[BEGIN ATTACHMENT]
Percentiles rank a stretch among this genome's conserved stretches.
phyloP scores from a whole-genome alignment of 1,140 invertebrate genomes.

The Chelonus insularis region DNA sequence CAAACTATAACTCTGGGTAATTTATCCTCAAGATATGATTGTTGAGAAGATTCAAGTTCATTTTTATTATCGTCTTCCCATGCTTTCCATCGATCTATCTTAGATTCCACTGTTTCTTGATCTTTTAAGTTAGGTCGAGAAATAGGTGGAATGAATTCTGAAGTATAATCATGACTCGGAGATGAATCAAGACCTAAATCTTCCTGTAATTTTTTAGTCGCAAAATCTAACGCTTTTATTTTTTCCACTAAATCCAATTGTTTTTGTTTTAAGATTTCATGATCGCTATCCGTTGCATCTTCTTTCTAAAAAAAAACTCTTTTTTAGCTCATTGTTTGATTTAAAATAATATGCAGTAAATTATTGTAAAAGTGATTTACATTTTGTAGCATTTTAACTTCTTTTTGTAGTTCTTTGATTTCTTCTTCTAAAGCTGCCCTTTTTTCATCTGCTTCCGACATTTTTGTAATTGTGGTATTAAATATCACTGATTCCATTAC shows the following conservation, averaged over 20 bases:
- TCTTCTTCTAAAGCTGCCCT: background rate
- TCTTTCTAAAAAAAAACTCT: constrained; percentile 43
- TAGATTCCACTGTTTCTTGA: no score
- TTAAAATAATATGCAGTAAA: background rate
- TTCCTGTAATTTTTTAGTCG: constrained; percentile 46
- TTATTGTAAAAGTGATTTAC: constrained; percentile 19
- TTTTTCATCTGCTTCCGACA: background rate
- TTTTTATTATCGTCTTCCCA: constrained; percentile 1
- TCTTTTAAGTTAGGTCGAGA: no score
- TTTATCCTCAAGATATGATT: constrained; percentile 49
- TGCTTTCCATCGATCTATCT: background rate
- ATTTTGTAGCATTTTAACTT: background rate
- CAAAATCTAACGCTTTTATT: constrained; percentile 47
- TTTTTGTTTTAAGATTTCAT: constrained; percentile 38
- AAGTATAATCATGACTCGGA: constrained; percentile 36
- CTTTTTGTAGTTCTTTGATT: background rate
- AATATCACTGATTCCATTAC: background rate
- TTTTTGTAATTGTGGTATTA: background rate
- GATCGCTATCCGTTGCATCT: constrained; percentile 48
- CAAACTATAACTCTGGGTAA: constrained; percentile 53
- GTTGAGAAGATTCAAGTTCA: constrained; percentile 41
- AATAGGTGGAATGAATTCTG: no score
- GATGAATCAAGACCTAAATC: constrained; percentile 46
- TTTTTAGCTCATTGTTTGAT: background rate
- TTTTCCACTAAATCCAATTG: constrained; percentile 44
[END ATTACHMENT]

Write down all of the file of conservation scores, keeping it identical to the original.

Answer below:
Percentiles rank a stretch among this genome's conserved stretches.
phyloP scores from a whole-genome alignment of 1,140 invertebrate genomes.

The Chelonus insularis region DNA sequence CAAACTATAACTCTGGGTAATTTATCCTCAAGATATGATTGTTGAGAAGATTCAAGTTCATTTTTATTATCGTCTTCCCATGCTTTCCATCGATCTATCTTAGATTCCACTGTTTCTTGATCTTTTAAGTTAGGTCGAGAAATAGGTGGAATGAATTCTGAAGTATAATCATGACTCGGAGATGAATCAAGACCTAAATCTTCCTGTAATTTTTTAGTCGCAAAATCTAACGCTTTTATTTTTTCCACTAAATCCAATTGTTTTTGTTTTAAGATTTCATGATCGCTATCCGTTGCATCTTCTTTCTAAAAAAAAACTCTTTTTTAGCTCATTGTTTGATTTAAAATAATATGCAGTAAATTATTGTAAAAGTGATTTACATTTTGTAGCATTTTAACTTCTTTTTGTAGTTCTTTGATTTCTTCTTCTAAAGCTGCCCTTTTTTCATCTGCTTCCGACATTTTTGTAATTGTGGTATTAAATATCACTGATTCCATTAC shows the following conservation, averaged over 20 bases:
- TCTTCTTCTAAAGCTGCCCT: background rate
- TCTTTCTAAAAAAAAACTCT: constrained; percentile 43
- TAGATTCCACTGTTTCTTGA: no score
- TTAAAATAATATGCAGTAAA: background rate
- TTCCTGTAATTTTTTAGTCG: constrained; percentile 46
- TTATTGTAAAAGTGATTTAC: constrained; percentile 19
- TTTTTCATCTGCTTCCGACA: background rate
- TTTTTATTATCGTCTTCCCA: constrained; percentile 1
- TCTTTTAAGTTAGGTCGAGA: no score
- TTTATCCTCAAGATATGATT: constrained; percentile 49
- TGCTTTCCATCGATCTATCT: background rate
- ATTTTGTAGCATTTTAACTT: background rate
- CAAAATCTAACGCTTTTATT: constrained; percentile 47
- TTTTTGTTTTAAGATTTCAT: constrained; percentile 38
- AAGTATAATCATGACTCGGA: constrained; percentile 36
- CTTTTTGTAGTTCTTTGATT: background rate
- AATATCACTGATTCCATTAC: background rate
- TTTTTGTAATTGTGGTATTA: background rate
- GATCGCTATCCGTTGCATCT: constrained; percentile 48
- CAAACTATAACTCTGGGTAA: constrained; percentile 53
- GTTGAGAAGATTCAAGTTCA: constrained; percentile 41
- AATAGGTGGAATGAATTCTG: no score
- GATGAATCAAGACCTAAATC: constrained; percentile 46
- TTTTTAGCTCATTGTTTGAT: background rate
- TTTTCCACTAAATCCAATTG: constrained; percentile 44